Spanky & Our Gang
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Spanky and Our Gang was an American 1960s folk-rock band led by Elaine "Spanky" McFarlane. The band derives its name from Hal Roach's popular Our Gang comedies of the 1930s (known to modern audiences as The Little Rascals). McFarlane was nicknamed "Spanky" because one of the band members, perhaps influenced by her last name, said that she resembled Our Gang star George "Spanky" McFarland. The group was known for its vocal harmonies.Read More...
Elaine "Spanky" McFarlane (born 19 June 1942, Peoria, Illinois) - vocals
Nigel Pickering (born 15 June 1929, Pontiac, Missouri) - rhythm guitar, vocals
Paul "Oz" Bach (24 June 1939 - 21 September 1998, Asheville, North Carolina) - bass guitar, vocals (1966-67)
Malcolm Hale (17 May 1941, Butte, Montana - 30 October 1968, Chicago, IL) - lead guitar, trombone, vocals (died of carbon monoxide poisoning).
John "The Chief" Seiter (born 17 August 1944, St Louis, Missouri) - drums, vocals (1967-69)
Kenny Hodges (born 3 August 1936, Jacksonville, Florida) - bass, vocals (1968-69)
Lefty Baker (born 7 January 1939, Roanoke, Virginia - 11 August 1971, California) - lead guitar, banjo, vocals (1968-69)
The group's first album, simply titled Spanky and Our Gang, was released by Mercury Records on August 1, 1967, and included three popular songs that were released as 45 singles - "Sunday Will Never Be The Same" (their biggest hit, which reached number #9 on Billboard in the summer of 1967) followed by "Making Every Minute Count" and "Lazy Day" (both of which made the Top 30 that fall).
Their second album, Like To Get To Know You, was released in April of 1968. Two singles were released: "Sunday Mornin'" in the spring, which reached #30, and "Like To Get To Know You", which reached #17 in the summer of 1968. The album version of "Like To Get To Know You" begins with a humorous conversation. The single's B-side, "Three Ways From Tomorrow", also received considerable airplay. The album also included their rendition of the classic "Stardust" and a version of "Everybody's Talkin'", best known as a hit single for Harry Nilsson and the theme song for the movie Midnight Cowboy.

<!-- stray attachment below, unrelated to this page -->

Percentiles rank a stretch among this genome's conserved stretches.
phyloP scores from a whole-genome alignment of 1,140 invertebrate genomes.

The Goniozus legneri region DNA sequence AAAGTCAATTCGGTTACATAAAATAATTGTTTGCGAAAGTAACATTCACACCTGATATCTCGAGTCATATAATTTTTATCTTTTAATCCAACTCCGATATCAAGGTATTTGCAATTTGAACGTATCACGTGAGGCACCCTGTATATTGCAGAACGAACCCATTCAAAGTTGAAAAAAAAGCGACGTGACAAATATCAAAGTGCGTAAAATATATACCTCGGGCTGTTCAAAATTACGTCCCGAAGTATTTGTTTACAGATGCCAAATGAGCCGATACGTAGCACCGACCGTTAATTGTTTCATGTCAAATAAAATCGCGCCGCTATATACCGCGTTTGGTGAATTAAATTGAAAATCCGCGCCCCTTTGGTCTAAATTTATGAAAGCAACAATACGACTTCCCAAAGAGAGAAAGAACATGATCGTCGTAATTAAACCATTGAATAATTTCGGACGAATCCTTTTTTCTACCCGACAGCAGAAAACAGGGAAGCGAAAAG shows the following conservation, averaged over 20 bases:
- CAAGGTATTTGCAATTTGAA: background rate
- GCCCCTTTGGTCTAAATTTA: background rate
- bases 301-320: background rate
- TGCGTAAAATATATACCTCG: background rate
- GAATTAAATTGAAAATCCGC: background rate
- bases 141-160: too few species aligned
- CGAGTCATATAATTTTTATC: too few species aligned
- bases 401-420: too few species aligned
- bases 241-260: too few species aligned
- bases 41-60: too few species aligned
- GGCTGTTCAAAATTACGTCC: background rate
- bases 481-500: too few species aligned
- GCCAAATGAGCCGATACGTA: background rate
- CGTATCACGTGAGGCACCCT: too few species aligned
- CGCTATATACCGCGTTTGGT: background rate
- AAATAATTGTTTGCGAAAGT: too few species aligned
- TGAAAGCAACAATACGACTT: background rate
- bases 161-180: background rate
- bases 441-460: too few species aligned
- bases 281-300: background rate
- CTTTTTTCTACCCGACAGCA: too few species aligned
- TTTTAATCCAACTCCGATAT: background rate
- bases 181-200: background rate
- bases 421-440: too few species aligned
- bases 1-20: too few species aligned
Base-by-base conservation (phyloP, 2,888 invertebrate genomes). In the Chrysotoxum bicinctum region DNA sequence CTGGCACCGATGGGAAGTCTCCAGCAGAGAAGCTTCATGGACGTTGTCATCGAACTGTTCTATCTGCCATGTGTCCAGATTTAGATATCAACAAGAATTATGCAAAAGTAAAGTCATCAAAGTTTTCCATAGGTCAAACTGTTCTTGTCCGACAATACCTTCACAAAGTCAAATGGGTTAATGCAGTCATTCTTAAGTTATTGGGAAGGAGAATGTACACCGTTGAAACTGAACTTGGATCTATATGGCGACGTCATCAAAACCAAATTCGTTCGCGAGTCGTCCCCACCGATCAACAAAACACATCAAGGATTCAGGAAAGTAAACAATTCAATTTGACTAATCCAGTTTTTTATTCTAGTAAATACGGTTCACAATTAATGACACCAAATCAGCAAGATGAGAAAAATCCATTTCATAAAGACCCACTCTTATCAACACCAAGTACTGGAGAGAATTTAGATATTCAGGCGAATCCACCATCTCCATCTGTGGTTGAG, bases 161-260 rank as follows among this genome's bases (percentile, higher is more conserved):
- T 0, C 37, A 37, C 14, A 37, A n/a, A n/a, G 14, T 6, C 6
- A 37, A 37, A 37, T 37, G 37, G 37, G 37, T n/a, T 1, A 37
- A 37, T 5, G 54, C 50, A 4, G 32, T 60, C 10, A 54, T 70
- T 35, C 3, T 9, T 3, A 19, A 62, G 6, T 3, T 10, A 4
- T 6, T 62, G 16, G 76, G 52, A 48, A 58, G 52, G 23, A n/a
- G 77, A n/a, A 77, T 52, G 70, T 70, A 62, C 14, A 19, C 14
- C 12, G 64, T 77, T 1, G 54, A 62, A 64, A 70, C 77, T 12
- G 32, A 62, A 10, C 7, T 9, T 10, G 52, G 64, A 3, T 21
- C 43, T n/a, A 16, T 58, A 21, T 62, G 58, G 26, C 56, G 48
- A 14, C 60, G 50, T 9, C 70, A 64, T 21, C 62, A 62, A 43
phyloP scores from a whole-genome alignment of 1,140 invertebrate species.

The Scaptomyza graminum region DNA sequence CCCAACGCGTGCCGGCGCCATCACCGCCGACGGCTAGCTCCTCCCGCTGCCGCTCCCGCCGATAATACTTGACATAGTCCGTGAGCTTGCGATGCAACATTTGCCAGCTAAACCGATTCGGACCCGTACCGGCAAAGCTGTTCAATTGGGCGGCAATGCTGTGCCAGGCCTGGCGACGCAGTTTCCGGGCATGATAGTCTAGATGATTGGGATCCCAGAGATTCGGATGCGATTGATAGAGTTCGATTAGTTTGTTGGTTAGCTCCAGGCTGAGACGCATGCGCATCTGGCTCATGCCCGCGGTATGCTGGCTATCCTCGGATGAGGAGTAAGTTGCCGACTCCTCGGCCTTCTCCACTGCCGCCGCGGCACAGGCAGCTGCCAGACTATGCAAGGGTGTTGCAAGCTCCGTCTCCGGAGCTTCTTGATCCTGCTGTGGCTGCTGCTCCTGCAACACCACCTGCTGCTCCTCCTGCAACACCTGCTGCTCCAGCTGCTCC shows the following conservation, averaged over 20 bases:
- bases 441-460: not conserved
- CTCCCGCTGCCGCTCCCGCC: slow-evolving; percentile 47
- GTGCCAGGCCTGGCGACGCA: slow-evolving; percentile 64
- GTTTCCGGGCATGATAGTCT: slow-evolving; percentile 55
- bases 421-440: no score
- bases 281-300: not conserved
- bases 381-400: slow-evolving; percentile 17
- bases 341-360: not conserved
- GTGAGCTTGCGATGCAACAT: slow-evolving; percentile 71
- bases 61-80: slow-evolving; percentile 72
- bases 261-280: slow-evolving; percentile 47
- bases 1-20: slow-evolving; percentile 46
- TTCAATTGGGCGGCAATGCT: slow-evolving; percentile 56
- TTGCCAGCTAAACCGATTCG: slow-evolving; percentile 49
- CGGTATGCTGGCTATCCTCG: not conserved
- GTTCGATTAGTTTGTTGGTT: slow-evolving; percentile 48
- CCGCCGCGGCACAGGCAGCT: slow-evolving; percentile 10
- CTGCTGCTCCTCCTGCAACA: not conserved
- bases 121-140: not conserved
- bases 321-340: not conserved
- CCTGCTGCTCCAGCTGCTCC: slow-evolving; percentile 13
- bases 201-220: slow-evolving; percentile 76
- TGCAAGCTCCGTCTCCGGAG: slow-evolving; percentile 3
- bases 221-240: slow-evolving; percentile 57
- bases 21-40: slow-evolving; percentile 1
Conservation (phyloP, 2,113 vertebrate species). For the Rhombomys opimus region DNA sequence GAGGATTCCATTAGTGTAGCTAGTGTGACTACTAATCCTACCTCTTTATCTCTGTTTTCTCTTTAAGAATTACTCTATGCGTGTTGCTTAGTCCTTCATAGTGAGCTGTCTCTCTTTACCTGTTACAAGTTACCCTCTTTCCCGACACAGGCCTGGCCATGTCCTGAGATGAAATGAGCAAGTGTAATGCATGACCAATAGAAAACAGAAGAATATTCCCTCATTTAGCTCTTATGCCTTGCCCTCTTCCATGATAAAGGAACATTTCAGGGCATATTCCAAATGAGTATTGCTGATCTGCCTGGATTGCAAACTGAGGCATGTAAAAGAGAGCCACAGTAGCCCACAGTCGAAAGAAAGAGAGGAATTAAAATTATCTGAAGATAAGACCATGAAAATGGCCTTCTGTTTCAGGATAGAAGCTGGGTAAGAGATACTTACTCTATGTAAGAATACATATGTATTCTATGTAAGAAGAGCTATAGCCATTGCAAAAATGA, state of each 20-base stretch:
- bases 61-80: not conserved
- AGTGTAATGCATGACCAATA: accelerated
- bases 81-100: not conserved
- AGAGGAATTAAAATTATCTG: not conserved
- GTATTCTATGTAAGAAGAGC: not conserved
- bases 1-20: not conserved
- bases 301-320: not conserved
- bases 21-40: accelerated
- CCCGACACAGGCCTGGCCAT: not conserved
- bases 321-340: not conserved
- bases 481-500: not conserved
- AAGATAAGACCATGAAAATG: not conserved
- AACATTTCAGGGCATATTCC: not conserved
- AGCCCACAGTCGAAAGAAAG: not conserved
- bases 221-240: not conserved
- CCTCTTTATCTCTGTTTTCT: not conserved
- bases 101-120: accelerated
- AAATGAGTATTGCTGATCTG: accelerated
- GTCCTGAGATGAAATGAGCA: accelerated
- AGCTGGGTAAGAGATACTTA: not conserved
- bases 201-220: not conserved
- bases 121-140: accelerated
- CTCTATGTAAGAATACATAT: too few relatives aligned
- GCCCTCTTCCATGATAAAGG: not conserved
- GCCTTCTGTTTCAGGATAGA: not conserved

In October 1968 the group suffered a tragedy when at age 27 their lead guitarist Malcolm Hale died of carbon monoxide poisoning due to a faulty space heater (Hale's death has also been ascribed to bronchopneumonia). The group disbanded shortly afterwards. Mercury released a third album, Anything You Choose, in January 1969. It contained two popular songs, "Give a Damn" and "Yesterday's Rain".
"Give a Damn" was released as a single in the summer of 1968. In spite of being banned in several states because of the profanity in its title - and in some cases due to the fact that it was a comment on racial equality that became the theme song for the New York Urban Coalition - the song became a regional hit where released and overall made #43. It was also performed live on an episode of The Smothers Brothers Comedy Hour, resulting in CBS Standards and Practices division receiving numerous complaints about the song's title being used during 'family viewing hours'. One such complaint reportedly came from Richard Nixon (Tom Smothers, 'Geraldo' Interview, 1987). Ironically, "Give A Damn" would become John Lindsay's campaign song during his successful run for Mayor of New York.
Top SongsTotal plays on Last.fm over the last 6 months
- LyricsI remember Sunday morning
I would meet him at the park
We'd walk together hand in hand
Till it was almost dark
Now I wake up Sunday morning
- Like To Get To Know You - 38,294 plays
- LyricsBlue sky, Sunshine, what a day to take a walk in the park.
Ice cream, Day dream, till the sky becomes a blanket of stars.
What a day for pickin' daisies, and lots of red balloons.
And what a day for holdin' hands and bein' with you.
Lazy Day, Just right for lovin' away.
- Sunday Mornin' - 5,459 plays
- Give A Damn - 4,697 plays
- And She's Mine - 3,563 plays
- Yesterday's Rain - 2,915 plays
- Without Rhyme Or Reason - 2,849 plays
- Making Every Minute Count - 2,535 plays
- Three Ways From Tomorrow - 2,235 plays